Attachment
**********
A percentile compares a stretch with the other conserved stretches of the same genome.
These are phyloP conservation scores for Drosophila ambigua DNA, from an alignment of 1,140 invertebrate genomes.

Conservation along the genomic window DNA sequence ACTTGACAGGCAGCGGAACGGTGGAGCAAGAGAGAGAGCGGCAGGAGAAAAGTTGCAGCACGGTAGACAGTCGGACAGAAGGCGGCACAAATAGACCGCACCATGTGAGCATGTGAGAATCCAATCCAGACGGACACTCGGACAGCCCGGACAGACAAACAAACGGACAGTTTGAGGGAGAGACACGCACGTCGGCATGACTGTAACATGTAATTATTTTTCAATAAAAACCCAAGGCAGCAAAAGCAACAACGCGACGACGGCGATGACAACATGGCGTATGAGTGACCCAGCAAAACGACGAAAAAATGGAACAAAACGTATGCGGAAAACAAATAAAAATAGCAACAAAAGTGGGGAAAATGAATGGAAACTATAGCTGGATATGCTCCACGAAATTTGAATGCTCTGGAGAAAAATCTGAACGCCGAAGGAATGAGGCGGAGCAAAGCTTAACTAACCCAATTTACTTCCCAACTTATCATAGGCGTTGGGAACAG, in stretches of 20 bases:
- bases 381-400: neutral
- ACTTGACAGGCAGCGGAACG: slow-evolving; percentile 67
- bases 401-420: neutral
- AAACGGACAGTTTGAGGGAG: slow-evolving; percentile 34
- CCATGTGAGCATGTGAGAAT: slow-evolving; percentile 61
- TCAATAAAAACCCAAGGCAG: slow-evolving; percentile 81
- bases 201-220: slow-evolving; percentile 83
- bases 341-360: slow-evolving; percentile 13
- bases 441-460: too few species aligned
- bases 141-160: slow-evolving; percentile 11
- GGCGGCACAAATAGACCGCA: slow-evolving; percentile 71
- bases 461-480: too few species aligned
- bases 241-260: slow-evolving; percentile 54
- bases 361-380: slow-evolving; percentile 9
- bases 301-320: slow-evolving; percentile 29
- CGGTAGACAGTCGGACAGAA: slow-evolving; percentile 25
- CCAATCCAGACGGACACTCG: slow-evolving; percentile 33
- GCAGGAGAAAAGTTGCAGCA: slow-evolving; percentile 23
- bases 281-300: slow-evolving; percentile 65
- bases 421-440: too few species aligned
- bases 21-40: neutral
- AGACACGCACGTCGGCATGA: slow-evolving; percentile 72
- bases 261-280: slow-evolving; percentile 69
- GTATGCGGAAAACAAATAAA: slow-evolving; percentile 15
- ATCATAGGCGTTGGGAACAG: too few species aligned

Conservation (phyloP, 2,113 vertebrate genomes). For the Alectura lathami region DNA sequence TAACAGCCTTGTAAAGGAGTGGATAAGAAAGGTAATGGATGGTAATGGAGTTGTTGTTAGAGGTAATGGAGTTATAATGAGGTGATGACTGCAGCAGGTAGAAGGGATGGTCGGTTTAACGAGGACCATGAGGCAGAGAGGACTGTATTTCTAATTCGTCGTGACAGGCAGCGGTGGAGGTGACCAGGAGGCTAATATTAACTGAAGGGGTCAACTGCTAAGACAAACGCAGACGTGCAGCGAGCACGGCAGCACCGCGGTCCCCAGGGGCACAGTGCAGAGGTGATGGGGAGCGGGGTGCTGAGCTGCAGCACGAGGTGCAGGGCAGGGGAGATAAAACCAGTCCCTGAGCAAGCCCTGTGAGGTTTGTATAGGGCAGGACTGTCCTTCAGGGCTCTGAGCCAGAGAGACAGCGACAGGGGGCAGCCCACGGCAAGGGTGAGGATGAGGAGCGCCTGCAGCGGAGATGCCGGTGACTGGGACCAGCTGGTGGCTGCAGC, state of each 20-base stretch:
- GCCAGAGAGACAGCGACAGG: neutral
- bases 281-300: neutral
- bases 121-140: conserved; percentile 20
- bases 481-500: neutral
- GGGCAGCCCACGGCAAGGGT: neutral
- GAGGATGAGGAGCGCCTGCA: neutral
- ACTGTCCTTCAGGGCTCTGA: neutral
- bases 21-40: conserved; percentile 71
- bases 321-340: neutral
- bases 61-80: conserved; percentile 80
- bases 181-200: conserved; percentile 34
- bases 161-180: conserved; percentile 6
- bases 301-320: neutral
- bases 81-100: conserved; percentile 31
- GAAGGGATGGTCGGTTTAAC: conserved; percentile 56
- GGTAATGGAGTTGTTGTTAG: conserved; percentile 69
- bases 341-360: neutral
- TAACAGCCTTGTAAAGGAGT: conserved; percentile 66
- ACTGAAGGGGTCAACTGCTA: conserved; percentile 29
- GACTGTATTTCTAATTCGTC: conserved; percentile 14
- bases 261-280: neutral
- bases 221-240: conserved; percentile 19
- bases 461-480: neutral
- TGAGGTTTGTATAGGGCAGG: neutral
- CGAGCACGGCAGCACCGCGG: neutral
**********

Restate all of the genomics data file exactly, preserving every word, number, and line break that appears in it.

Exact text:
A percentile compares a stretch with the other conserved stretches of the same genome.
These are phyloP conservation scores for Drosophila ambigua DNA, from an alignment of 1,140 invertebrate genomes.

Conservation along the genomic window DNA sequence ACTTGACAGGCAGCGGAACGGTGGAGCAAGAGAGAGAGCGGCAGGAGAAAAGTTGCAGCACGGTAGACAGTCGGACAGAAGGCGGCACAAATAGACCGCACCATGTGAGCATGTGAGAATCCAATCCAGACGGACACTCGGACAGCCCGGACAGACAAACAAACGGACAGTTTGAGGGAGAGACACGCACGTCGGCATGACTGTAACATGTAATTATTTTTCAATAAAAACCCAAGGCAGCAAAAGCAACAACGCGACGACGGCGATGACAACATGGCGTATGAGTGACCCAGCAAAACGACGAAAAAATGGAACAAAACGTATGCGGAAAACAAATAAAAATAGCAACAAAAGTGGGGAAAATGAATGGAAACTATAGCTGGATATGCTCCACGAAATTTGAATGCTCTGGAGAAAAATCTGAACGCCGAAGGAATGAGGCGGAGCAAAGCTTAACTAACCCAATTTACTTCCCAACTTATCATAGGCGTTGGGAACAG, in stretches of 20 bases:
- bases 381-400: neutral
- ACTTGACAGGCAGCGGAACG: slow-evolving; percentile 67
- bases 401-420: neutral
- AAACGGACAGTTTGAGGGAG: slow-evolving; percentile 34
- CCATGTGAGCATGTGAGAAT: slow-evolving; percentile 61
- TCAATAAAAACCCAAGGCAG: slow-evolving; percentile 81
- bases 201-220: slow-evolving; percentile 83
- bases 341-360: slow-evolving; percentile 13
- bases 441-460: too few species aligned
- bases 141-160: slow-evolving; percentile 11
- GGCGGCACAAATAGACCGCA: slow-evolving; percentile 71
- bases 461-480: too few species aligned
- bases 241-260: slow-evolving; percentile 54
- bases 361-380: slow-evolving; percentile 9
- bases 301-320: slow-evolving; percentile 29
- CGGTAGACAGTCGGACAGAA: slow-evolving; percentile 25
- CCAATCCAGACGGACACTCG: slow-evolving; percentile 33
- GCAGGAGAAAAGTTGCAGCA: slow-evolving; percentile 23
- bases 281-300: slow-evolving; percentile 65
- bases 421-440: too few species aligned
- bases 21-40: neutral
- AGACACGCACGTCGGCATGA: slow-evolving; percentile 72
- bases 261-280: slow-evolving; percentile 69
- GTATGCGGAAAACAAATAAA: slow-evolving; percentile 15
- ATCATAGGCGTTGGGAACAG: too few species aligned

Conservation (phyloP, 2,113 vertebrate genomes). For the Alectura lathami region DNA sequence TAACAGCCTTGTAAAGGAGTGGATAAGAAAGGTAATGGATGGTAATGGAGTTGTTGTTAGAGGTAATGGAGTTATAATGAGGTGATGACTGCAGCAGGTAGAAGGGATGGTCGGTTTAACGAGGACCATGAGGCAGAGAGGACTGTATTTCTAATTCGTCGTGACAGGCAGCGGTGGAGGTGACCAGGAGGCTAATATTAACTGAAGGGGTCAACTGCTAAGACAAACGCAGACGTGCAGCGAGCACGGCAGCACCGCGGTCCCCAGGGGCACAGTGCAGAGGTGATGGGGAGCGGGGTGCTGAGCTGCAGCACGAGGTGCAGGGCAGGGGAGATAAAACCAGTCCCTGAGCAAGCCCTGTGAGGTTTGTATAGGGCAGGACTGTCCTTCAGGGCTCTGAGCCAGAGAGACAGCGACAGGGGGCAGCCCACGGCAAGGGTGAGGATGAGGAGCGCCTGCAGCGGAGATGCCGGTGACTGGGACCAGCTGGTGGCTGCAGC, state of each 20-base stretch:
- GCCAGAGAGACAGCGACAGG: neutral
- bases 281-300: neutral
- bases 121-140: conserved; percentile 20
- bases 481-500: neutral
- GGGCAGCCCACGGCAAGGGT: neutral
- GAGGATGAGGAGCGCCTGCA: neutral
- ACTGTCCTTCAGGGCTCTGA: neutral
- bases 21-40: conserved; percentile 71
- bases 321-340: neutral
- bases 61-80: conserved; percentile 80
- bases 181-200: conserved; percentile 34
- bases 161-180: conserved; percentile 6
- bases 301-320: neutral
- bases 81-100: conserved; percentile 31
- GAAGGGATGGTCGGTTTAAC: conserved; percentile 56
- GGTAATGGAGTTGTTGTTAG: conserved; percentile 69
- bases 341-360: neutral
- TAACAGCCTTGTAAAGGAGT: conserved; percentile 66
- ACTGAAGGGGTCAACTGCTA: conserved; percentile 29
- GACTGTATTTCTAATTCGTC: conserved; percentile 14
- bases 261-280: neutral
- bases 221-240: conserved; percentile 19
- bases 461-480: neutral
- TGAGGTTTGTATAGGGCAGG: neutral
- CGAGCACGGCAGCACCGCGG: neutral